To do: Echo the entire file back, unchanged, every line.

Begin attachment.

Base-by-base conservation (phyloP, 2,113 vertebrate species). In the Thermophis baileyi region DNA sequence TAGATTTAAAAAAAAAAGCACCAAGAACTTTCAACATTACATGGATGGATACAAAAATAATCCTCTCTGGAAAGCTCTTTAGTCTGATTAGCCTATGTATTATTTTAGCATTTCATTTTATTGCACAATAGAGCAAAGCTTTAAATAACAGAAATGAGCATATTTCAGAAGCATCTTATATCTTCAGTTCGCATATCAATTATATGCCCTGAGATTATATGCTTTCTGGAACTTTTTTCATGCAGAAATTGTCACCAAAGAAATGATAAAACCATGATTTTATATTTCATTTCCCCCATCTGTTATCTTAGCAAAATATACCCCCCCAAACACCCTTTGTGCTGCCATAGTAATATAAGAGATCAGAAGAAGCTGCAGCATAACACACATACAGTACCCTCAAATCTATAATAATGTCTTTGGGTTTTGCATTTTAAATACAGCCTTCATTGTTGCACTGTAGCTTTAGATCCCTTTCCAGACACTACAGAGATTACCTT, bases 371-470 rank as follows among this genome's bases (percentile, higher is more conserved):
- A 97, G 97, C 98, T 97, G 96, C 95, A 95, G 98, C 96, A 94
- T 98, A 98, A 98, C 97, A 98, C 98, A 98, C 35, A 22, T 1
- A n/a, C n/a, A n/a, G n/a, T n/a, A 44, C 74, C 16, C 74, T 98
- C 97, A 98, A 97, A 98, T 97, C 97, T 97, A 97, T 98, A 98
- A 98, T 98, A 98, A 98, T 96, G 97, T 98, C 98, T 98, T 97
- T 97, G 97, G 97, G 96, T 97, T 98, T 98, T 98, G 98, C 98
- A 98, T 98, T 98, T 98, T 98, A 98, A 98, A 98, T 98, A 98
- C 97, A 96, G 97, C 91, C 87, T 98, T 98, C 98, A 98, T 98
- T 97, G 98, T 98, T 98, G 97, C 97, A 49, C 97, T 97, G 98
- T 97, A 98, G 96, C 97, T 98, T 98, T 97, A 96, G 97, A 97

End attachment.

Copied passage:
Base-by-base conservation (phyloP, 2,113 vertebrate species). In the Thermophis baileyi region DNA sequence TAGATTTAAAAAAAAAAGCACCAAGAACTTTCAACATTACATGGATGGATACAAAAATAATCCTCTCTGGAAAGCTCTTTAGTCTGATTAGCCTATGTATTATTTTAGCATTTCATTTTATTGCACAATAGAGCAAAGCTTTAAATAACAGAAATGAGCATATTTCAGAAGCATCTTATATCTTCAGTTCGCATATCAATTATATGCCCTGAGATTATATGCTTTCTGGAACTTTTTTCATGCAGAAATTGTCACCAAAGAAATGATAAAACCATGATTTTATATTTCATTTCCCCCATCTGTTATCTTAGCAAAATATACCCCCCCAAACACCCTTTGTGCTGCCATAGTAATATAAGAGATCAGAAGAAGCTGCAGCATAACACACATACAGTACCCTCAAATCTATAATAATGTCTTTGGGTTTTGCATTTTAAATACAGCCTTCATTGTTGCACTGTAGCTTTAGATCCCTTTCCAGACACTACAGAGATTACCTT, bases 371-470 rank as follows among this genome's bases (percentile, higher is more conserved):
- A 97, G 97, C 98, T 97, G 96, C 95, A 95, G 98, C 96, A 94
- T 98, A 98, A 98, C 97, A 98, C 98, A 98, C 35, A 22, T 1
- A n/a, C n/a, A n/a, G n/a, T n/a, A 44, C 74, C 16, C 74, T 98
- C 97, A 98, A 97, A 98, T 97, C 97, T 97, A 97, T 98, A 98
- A 98, T 98, A 98, A 98, T 96, G 97, T 98, C 98, T 98, T 97
- T 97, G 97, G 97, G 96, T 97, T 98, T 98, T 98, G 98, C 98
- A 98, T 98, T 98, T 98, T 98, A 98, A 98, A 98, T 98, A 98
- C 97, A 96, G 97, C 91, C 87, T 98, T 98, C 98, A 98, T 98
- T 97, G 98, T 98, T 98, G 97, C 97, A 49, C 97, T 97, G 98
- T 97, A 98, G 96, C 97, T 98, T 98, T 97, A 96, G 97, A 97